The dollar strengthened for a third day as a larger drop in Chinese imports than analysts forecast highlighted the diverging fortunes of the world’s two biggest economies.
A gauge of the greenback extended its first weekly advance in a month before data Tuesday that economists said will show U.S. retail sales increased by the most in a year, bolstering the case for the Federal Reserve to raise interest rates in 2015. Economists predict China will this week report its slowest growth since the global recession.
“We’re in a very bullish dollar environment,” said Jane Foley, a senior currency strategist at Rabobank International in London. “As China slows, as that weighs on Australian growth, as that stirs up talk of other central banks easing, the dollar strength story comes right back at you.”
The Bloomberg Dollar Spot Index, which tracks the U.S. currency against 10 major peers, rose 0.7 percent to 1,212.24 at 7:27 a.m. New York time after gaining 1.8 percent last week. That was the first weekly advance since it closed at 1,222.12 on March 13, the highest in data going back to 2004.
The greenback appreciated 0.8 percent to $1.0525 per euro after surging 3.4 percent last week, the most since September 2011. The U.S. currency climbed 0.4 percent to 120.71 yen.
Net bullish bets for the dollar to strengthen against the euro by hedge funds and money managers remained close to a record, according to Commodity Futures Trading Commission data. Futures positions that would benefit from a stronger greenback versus the shared currency were at 215,258 contracts last week, down from the all-time high of 226,560 reached the week before.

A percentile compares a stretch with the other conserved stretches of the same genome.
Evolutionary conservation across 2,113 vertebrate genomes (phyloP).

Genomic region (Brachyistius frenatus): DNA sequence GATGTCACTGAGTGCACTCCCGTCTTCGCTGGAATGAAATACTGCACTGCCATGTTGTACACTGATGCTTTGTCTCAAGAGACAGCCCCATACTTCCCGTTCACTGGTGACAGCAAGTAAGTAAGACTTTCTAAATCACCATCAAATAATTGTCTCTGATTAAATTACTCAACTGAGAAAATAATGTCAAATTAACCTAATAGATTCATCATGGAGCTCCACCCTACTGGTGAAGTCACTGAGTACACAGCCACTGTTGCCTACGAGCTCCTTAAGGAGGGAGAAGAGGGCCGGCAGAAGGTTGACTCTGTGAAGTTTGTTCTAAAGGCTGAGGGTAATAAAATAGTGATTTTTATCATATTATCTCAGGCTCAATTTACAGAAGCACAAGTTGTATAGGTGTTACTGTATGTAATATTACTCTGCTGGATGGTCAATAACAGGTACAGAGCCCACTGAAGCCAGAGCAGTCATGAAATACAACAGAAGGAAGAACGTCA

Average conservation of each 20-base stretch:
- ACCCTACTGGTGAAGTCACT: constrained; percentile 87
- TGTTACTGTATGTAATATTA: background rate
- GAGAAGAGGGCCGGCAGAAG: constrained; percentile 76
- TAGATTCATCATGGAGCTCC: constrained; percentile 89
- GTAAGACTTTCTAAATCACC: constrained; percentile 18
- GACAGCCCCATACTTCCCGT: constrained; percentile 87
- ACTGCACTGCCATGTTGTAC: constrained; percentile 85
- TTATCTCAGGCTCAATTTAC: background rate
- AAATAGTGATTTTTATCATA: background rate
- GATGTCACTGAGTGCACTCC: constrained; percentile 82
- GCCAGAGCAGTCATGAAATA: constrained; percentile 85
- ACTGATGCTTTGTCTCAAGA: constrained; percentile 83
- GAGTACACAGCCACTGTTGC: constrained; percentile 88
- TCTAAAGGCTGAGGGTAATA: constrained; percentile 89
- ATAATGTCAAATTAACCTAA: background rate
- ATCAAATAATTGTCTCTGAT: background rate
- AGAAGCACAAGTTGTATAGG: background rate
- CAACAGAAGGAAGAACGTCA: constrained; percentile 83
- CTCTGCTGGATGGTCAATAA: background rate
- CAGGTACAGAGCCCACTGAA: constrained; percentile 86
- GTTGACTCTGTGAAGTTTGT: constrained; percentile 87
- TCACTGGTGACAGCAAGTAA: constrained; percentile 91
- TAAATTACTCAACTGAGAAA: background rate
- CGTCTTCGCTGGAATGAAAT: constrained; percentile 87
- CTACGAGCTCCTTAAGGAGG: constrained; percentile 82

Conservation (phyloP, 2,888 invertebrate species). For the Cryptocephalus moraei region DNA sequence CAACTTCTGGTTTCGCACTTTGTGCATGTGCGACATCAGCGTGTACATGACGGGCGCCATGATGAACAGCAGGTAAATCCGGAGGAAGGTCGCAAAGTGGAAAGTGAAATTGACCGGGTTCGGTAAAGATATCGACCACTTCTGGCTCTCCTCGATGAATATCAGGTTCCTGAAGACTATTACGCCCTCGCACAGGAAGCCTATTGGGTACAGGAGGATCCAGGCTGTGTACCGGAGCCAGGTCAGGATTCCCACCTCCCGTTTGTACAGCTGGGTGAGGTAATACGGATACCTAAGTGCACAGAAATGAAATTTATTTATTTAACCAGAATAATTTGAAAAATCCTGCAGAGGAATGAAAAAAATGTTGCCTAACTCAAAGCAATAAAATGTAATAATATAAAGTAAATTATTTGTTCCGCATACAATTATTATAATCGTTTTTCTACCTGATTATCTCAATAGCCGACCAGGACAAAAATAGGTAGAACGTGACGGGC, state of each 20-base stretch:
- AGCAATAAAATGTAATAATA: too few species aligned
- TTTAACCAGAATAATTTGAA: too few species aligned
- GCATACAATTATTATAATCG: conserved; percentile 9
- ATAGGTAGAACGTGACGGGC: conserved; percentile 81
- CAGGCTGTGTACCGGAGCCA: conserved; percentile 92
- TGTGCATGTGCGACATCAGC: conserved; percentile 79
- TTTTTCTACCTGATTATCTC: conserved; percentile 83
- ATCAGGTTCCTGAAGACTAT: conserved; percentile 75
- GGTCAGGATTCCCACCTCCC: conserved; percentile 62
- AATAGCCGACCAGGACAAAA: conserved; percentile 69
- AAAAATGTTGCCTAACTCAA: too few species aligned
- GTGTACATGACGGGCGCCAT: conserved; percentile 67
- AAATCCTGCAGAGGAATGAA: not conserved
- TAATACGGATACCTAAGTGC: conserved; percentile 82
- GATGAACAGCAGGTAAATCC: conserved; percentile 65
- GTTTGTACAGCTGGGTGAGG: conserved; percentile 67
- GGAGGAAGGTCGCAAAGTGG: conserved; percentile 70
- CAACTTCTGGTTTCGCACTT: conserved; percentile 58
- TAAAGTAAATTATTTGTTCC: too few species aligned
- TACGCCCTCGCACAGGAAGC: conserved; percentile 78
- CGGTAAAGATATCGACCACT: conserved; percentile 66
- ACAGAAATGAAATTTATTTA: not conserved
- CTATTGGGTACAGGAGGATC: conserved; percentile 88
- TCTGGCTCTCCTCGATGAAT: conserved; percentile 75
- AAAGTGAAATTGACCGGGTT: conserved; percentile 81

U.S. retail sales rose 1 percent last month, according to a Bloomberg survey of economists. Retailers were hurt in February as bitter cold swept over parts of the U.S., discouraging consumer purchases.
China’s economy expanded 7 percent in the first three months of 2015 compared with a year earlier, analysts in another Bloomberg survey estimated before Wednesday’s report. That would be the slowest pace since the same period in 2009.
The dollar will continue to strengthen, with gains over the next couple of quarters muted compared to the most recent quarters, according to Morgan Stanley and JPMorgan Chase & Co.
“The anticipated reaccleration of the U.S. economy should keep USD strong,” analysts including Hans Redeker, Morgan Stanley’s head of global foreign-exchange strategy, wrote in a note dated April 12. Gains will be slower as “valuations are important to consider here since USD has become more expensive, increasing headwinds for the U.S. economy. U.S. export dynamics have weakened markedly.”
The dollar will appreciate to 98 cents per euro by year-end, compared to an earlier forecast of $1.05, the strategists wrote. The U.S. currency will rise to 123 yen over the same period. That’s a smaller advance than the 127 yen previously estimated as Morgan Stanley does not expect the Bank of Japan to increase its bond-buying program.
“Our USD targets would be more aggressive were it not for the dollar’s valuation problem and the Fed’s gradual push-back on a strong currency,” JPMorgan strategists including Kevin Hebner and John Normand wrote in a note dated April 10.
The dollar will appreciate to 125 yen by mid-year and will be at $1.07 per euro, JPMorgan forecasts.
(An earlier version of this story corrected the date of the retail-sales data release.)